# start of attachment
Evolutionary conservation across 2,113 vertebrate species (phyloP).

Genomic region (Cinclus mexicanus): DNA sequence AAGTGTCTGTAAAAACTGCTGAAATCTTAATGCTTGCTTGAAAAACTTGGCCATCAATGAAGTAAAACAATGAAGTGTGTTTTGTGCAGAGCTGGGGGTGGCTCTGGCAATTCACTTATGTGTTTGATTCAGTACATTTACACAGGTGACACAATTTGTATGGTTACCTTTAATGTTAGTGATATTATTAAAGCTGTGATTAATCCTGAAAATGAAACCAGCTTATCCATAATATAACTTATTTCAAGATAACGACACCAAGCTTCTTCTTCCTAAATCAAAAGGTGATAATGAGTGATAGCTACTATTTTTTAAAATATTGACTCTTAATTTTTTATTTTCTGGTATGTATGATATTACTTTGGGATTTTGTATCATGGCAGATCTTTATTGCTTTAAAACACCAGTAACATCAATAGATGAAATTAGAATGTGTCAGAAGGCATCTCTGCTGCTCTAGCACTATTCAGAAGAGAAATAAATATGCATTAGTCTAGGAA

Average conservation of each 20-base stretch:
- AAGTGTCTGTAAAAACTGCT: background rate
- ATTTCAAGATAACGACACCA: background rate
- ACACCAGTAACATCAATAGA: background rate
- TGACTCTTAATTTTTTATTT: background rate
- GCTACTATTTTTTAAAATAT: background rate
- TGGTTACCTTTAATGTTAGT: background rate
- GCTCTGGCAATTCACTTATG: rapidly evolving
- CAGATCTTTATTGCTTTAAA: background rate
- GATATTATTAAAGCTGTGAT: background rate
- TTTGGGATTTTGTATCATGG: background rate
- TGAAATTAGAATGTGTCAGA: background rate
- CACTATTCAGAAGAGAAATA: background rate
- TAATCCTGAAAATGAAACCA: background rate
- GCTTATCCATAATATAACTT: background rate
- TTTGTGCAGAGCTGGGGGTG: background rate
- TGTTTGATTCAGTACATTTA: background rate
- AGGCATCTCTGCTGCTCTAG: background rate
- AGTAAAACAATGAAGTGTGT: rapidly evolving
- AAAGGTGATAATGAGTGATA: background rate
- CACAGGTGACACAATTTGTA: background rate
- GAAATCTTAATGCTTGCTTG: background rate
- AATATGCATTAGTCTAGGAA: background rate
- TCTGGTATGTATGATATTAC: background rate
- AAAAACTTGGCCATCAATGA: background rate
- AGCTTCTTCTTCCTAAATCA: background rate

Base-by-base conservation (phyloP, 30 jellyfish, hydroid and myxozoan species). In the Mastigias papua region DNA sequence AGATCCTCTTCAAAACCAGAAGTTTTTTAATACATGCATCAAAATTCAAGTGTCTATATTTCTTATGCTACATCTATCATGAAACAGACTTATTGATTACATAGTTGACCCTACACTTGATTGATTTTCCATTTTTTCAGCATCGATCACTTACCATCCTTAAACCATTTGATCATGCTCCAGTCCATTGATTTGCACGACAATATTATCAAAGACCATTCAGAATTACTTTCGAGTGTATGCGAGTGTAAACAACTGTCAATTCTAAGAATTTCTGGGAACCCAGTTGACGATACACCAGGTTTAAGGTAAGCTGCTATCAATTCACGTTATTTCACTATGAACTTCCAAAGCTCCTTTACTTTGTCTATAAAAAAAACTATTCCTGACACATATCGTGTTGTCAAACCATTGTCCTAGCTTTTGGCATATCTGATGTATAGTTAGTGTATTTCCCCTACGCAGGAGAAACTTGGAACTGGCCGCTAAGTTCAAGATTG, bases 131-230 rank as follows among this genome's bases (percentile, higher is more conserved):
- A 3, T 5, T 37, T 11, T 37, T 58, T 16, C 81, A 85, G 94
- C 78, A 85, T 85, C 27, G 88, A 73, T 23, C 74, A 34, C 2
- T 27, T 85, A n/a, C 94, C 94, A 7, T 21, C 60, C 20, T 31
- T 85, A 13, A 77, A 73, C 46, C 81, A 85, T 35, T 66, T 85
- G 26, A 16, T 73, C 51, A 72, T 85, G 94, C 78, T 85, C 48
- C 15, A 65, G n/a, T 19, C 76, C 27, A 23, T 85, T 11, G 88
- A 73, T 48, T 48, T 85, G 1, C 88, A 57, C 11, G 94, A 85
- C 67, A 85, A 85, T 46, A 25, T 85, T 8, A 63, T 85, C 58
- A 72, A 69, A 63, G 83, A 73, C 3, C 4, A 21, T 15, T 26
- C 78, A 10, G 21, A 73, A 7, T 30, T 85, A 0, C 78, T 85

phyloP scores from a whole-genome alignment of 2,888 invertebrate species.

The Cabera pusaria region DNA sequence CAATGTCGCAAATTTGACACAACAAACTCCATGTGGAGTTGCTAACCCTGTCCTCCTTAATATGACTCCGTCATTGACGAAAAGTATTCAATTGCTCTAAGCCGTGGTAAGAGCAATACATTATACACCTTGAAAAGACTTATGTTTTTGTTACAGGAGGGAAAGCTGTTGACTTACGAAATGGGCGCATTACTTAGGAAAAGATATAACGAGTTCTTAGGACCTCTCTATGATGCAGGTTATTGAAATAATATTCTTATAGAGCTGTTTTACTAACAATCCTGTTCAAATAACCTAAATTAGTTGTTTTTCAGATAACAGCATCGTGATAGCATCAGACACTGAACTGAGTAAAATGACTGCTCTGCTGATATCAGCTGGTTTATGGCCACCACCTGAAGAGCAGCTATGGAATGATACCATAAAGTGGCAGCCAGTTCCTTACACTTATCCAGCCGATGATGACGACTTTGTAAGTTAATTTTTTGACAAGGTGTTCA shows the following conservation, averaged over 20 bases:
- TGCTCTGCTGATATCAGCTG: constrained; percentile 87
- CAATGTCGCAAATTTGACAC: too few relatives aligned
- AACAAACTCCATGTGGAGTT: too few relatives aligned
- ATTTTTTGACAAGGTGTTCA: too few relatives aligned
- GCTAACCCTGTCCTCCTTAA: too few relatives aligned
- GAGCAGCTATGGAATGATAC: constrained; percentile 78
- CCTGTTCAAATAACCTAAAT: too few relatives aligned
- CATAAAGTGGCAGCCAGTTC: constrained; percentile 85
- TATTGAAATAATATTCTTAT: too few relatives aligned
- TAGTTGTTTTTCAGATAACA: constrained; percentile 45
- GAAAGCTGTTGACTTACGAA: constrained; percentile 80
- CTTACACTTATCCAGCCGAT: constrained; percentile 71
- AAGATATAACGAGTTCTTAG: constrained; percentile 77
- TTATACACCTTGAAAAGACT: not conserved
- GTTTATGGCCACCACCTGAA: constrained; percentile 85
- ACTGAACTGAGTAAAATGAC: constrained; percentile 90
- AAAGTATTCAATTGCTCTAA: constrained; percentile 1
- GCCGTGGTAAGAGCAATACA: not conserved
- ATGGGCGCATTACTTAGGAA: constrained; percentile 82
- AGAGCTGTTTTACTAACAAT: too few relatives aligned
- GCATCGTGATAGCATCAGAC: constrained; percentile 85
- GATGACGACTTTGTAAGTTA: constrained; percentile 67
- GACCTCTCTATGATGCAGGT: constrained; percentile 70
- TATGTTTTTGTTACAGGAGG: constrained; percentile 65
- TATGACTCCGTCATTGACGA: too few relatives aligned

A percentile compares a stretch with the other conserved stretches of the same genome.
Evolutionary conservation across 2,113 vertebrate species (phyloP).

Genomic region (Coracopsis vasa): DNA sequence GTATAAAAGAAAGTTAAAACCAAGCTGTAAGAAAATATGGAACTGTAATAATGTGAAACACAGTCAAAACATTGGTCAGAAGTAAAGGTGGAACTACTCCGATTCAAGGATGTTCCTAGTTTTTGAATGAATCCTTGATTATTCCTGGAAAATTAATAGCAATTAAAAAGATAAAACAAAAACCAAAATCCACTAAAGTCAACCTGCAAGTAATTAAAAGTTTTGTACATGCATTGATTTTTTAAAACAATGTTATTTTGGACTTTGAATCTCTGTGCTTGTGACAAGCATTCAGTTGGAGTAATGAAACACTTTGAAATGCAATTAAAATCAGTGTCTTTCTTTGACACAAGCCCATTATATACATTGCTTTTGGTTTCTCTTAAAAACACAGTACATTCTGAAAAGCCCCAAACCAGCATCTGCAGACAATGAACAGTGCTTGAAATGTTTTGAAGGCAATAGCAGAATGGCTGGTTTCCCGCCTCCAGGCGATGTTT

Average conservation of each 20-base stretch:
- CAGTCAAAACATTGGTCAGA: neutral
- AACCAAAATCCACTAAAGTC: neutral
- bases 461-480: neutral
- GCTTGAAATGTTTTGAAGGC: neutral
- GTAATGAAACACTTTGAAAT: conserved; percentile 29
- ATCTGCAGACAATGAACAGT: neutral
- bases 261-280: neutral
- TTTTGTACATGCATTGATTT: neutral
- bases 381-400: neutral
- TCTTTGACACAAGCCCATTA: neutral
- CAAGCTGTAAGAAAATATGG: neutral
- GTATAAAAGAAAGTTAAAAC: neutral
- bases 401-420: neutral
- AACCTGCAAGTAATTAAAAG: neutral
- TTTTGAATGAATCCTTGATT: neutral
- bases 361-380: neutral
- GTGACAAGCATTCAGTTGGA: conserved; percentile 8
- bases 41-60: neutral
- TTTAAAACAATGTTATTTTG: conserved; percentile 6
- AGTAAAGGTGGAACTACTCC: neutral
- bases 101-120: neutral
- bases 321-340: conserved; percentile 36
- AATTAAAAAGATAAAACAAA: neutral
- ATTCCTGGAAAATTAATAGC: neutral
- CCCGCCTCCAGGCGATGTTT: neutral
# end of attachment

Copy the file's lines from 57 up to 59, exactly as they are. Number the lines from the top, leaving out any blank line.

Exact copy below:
- ACTGAACTGAGTAAAATGAC: constrained; percentile 90
- AAAGTATTCAATTGCTCTAA: constrained; percentile 1
- GCCGTGGTAAGAGCAATACA: not conserved